design development technology

Light your home with gravity

A third of the world’s population lacks cheap electricity, and one of the most basic benefits they’re missing out on is electric light. It’s bright, steady, and safe. It’s also cheap. Buying kerosene for lamps is one of the biggest cash expenses in many unconnected African households. Since those lamps are also a fire risk, and they’re smoky and unhealthy, there are plenty of initiatives to try and replace them with something better.

Earlier this year I wrote about the ‘lightie‘, a tiny solar light that can turn a Coke bottle into a lamp. I’ve written about SolarAid and the WakaWaka light. These are all great, clean technologies with no ongoing fuel costs, but there are real challenges. The main problem is that solar panels aren’t cheap, and neither are batteries. To make a difference to ordinary Africans, it needs to be affordable – preferably under $10, in order to compete with the kerosene option.

gravity lightWhile working on this problem, engineers Martin Riddiford and Jim Reeves began to think that there may a cheaper and simpler approach than solar power. They started experimenting with gravity. Like a grandfather clock, a descending weight could produce the energy to power an LED.

To activate the light, the user lifts a 12.5 kg weight, such as a bag of sand. A cable then allows it to drop slowly, running through a series of gears to produce a little trickle of power. With modern efficient LEDs, this couple of deciwatts is still enough to run a light that is over twice as bright as a kerosene lamp for about half an hour.

The team refined the light over several phases, tested it, and crowdsourced the initial run of them last year. They’ve now been shipped to backers, and the light will go into production in 2015. They are expected to cost $6-7, and they expect future versions to be both cheaper and brighter and LED technology continues to improve.

The Gravity Light is a fine example of an appropriate technology, and I look forward to seeing them on sale next year.

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  1. Jeremy,

    Using gavity like this is not new. In the 70’s I taught science in Cameroon. We had a UK made Aerogen gas generator, that made gas for the labs from petrol and rainwater and was powered by a falling weight (and the unlucky pupil chosen to haul the weight up to the top).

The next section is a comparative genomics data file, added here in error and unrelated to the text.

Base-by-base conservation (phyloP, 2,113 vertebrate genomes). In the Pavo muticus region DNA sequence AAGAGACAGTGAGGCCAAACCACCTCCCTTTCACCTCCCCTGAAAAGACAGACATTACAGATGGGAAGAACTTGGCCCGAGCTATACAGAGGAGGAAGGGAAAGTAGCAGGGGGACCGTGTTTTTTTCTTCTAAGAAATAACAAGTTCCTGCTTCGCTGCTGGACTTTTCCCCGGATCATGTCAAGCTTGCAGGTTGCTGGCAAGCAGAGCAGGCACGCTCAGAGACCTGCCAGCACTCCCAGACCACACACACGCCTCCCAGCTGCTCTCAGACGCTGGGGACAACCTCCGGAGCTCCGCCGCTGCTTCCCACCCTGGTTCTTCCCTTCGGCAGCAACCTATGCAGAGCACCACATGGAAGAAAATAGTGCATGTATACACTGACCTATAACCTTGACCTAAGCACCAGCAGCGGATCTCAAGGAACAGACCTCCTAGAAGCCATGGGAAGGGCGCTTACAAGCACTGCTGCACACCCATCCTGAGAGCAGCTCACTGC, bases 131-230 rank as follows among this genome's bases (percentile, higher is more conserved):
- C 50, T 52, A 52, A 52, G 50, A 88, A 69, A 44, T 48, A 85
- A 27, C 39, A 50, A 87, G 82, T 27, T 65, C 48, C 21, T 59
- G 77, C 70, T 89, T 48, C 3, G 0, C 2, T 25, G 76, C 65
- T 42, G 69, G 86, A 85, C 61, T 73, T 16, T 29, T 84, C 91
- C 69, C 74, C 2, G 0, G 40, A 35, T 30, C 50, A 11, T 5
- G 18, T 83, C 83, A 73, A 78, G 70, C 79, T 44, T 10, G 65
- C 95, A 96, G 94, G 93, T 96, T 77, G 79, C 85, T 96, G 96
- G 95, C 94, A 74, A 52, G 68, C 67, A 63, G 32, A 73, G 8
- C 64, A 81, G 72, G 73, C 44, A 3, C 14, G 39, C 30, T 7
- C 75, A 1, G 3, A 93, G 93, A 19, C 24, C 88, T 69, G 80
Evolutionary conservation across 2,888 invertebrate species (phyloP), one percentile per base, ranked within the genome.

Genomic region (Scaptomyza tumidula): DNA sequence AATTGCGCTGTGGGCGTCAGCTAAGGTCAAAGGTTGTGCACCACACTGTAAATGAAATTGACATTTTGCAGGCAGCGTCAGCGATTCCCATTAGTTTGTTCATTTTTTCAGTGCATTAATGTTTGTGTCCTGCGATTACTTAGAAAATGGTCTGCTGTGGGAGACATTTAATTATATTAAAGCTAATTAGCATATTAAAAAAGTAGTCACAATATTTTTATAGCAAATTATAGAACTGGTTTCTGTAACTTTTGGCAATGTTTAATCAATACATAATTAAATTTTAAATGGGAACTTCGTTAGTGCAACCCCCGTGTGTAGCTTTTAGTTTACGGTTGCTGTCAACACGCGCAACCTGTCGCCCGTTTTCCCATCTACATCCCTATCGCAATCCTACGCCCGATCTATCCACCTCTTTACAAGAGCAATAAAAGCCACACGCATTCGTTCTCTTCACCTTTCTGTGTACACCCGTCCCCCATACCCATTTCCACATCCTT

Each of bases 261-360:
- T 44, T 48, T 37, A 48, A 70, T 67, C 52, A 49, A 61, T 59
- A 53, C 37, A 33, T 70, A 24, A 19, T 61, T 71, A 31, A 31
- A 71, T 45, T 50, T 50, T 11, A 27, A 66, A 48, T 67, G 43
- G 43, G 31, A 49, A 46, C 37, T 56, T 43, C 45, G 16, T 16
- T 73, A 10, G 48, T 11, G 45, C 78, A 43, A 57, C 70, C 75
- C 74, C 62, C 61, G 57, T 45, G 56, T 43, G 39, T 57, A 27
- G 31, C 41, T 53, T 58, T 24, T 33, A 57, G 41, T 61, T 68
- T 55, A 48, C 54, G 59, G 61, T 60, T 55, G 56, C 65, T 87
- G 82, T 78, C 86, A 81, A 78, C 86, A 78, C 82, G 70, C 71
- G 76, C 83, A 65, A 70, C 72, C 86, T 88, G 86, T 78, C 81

The technology you describe below should work well if the design is robust and easy to make & maintain locally. However, unscrupulous local traders could monopolise the supply of LEDs and keep the price high…but promoters of such technologies should be well aware of such risks.



    1. Nice example. I’ve heard of ceiling fans that are powered this way, but a gas generator is a new one to me. Thanks.

      Yes, the supply of LEDs is the obstacle to this being a ‘pure’ appropriate technology. Fortunately LEDs are very durable, so if anything’s going to break, it’s likely to be the gears, the casing or wear and tear to the hanging strap. The gears in particular would be harder to fix, so you’d want to include service and spare parts in the business model to make sure it’s a good option for low income households.

  2. Great idea, when might it be in the UK? Suppose that is subject to a distributor being appointed-as such no doubt the price will reflect at policy/distributor.

    1. Yes, I doubt they’ll be on sale for a fiver here. These sorts of projects tend to rightly prioritise the original mission of reaching developing countries, so it might take a while to get a distributor. We’ll have to wait and see.

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